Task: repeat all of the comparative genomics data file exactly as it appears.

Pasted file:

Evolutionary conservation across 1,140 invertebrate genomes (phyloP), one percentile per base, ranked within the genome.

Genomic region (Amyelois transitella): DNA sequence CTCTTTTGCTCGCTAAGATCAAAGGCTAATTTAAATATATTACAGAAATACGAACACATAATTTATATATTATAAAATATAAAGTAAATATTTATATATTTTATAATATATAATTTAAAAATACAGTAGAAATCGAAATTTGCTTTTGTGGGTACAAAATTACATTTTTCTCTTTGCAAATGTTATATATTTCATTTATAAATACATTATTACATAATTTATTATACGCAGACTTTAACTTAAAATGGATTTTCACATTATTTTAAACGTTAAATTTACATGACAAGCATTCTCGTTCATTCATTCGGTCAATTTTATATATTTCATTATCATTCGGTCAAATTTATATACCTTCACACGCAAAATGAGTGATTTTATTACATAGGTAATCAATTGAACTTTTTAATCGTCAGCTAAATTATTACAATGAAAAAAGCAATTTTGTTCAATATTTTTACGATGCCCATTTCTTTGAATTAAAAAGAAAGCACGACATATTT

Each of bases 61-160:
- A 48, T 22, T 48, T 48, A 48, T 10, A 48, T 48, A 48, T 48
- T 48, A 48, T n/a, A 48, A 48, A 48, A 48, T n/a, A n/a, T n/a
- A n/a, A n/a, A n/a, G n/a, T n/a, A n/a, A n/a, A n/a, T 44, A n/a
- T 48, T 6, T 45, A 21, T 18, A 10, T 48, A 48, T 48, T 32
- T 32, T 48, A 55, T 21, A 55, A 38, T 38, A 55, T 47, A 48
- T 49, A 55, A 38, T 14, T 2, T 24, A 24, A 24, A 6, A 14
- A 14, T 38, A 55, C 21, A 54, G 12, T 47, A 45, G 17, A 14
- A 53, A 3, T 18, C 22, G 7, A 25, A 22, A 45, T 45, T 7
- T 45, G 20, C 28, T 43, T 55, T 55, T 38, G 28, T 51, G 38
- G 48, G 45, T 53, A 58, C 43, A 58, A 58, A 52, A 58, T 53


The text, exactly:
Evolutionary conservation across 1,140 invertebrate genomes (phyloP), one percentile per base, ranked within the genome.

Genomic region (Amyelois transitella): DNA sequence CTCTTTTGCTCGCTAAGATCAAAGGCTAATTTAAATATATTACAGAAATACGAACACATAATTTATATATTATAAAATATAAAGTAAATATTTATATATTTTATAATATATAATTTAAAAATACAGTAGAAATCGAAATTTGCTTTTGTGGGTACAAAATTACATTTTTCTCTTTGCAAATGTTATATATTTCATTTATAAATACATTATTACATAATTTATTATACGCAGACTTTAACTTAAAATGGATTTTCACATTATTTTAAACGTTAAATTTACATGACAAGCATTCTCGTTCATTCATTCGGTCAATTTTATATATTTCATTATCATTCGGTCAAATTTATATACCTTCACACGCAAAATGAGTGATTTTATTACATAGGTAATCAATTGAACTTTTTAATCGTCAGCTAAATTATTACAATGAAAAAAGCAATTTTGTTCAATATTTTTACGATGCCCATTTCTTTGAATTAAAAAGAAAGCACGACATATTT

Each of bases 61-160:
- A 48, T 22, T 48, T 48, A 48, T 10, A 48, T 48, A 48, T 48
- T 48, A 48, T n/a, A 48, A 48, A 48, A 48, T n/a, A n/a, T n/a
- A n/a, A n/a, A n/a, G n/a, T n/a, A n/a, A n/a, A n/a, T 44, A n/a
- T 48, T 6, T 45, A 21, T 18, A 10, T 48, A 48, T 48, T 32
- T 32, T 48, A 55, T 21, A 55, A 38, T 38, A 55, T 47, A 48
- T 49, A 55, A 38, T 14, T 2, T 24, A 24, A 24, A 6, A 14
- A 14, T 38, A 55, C 21, A 54, G 12, T 47, A 45, G 17, A 14
- A 53, A 3, T 18, C 22, G 7, A 25, A 22, A 45, T 45, T 7
- T 45, G 20, C 28, T 43, T 55, T 55, T 38, G 28, T 51, G 38
- G 48, G 45, T 53, A 58, C 43, A 58, A 58, A 52, A 58, T 53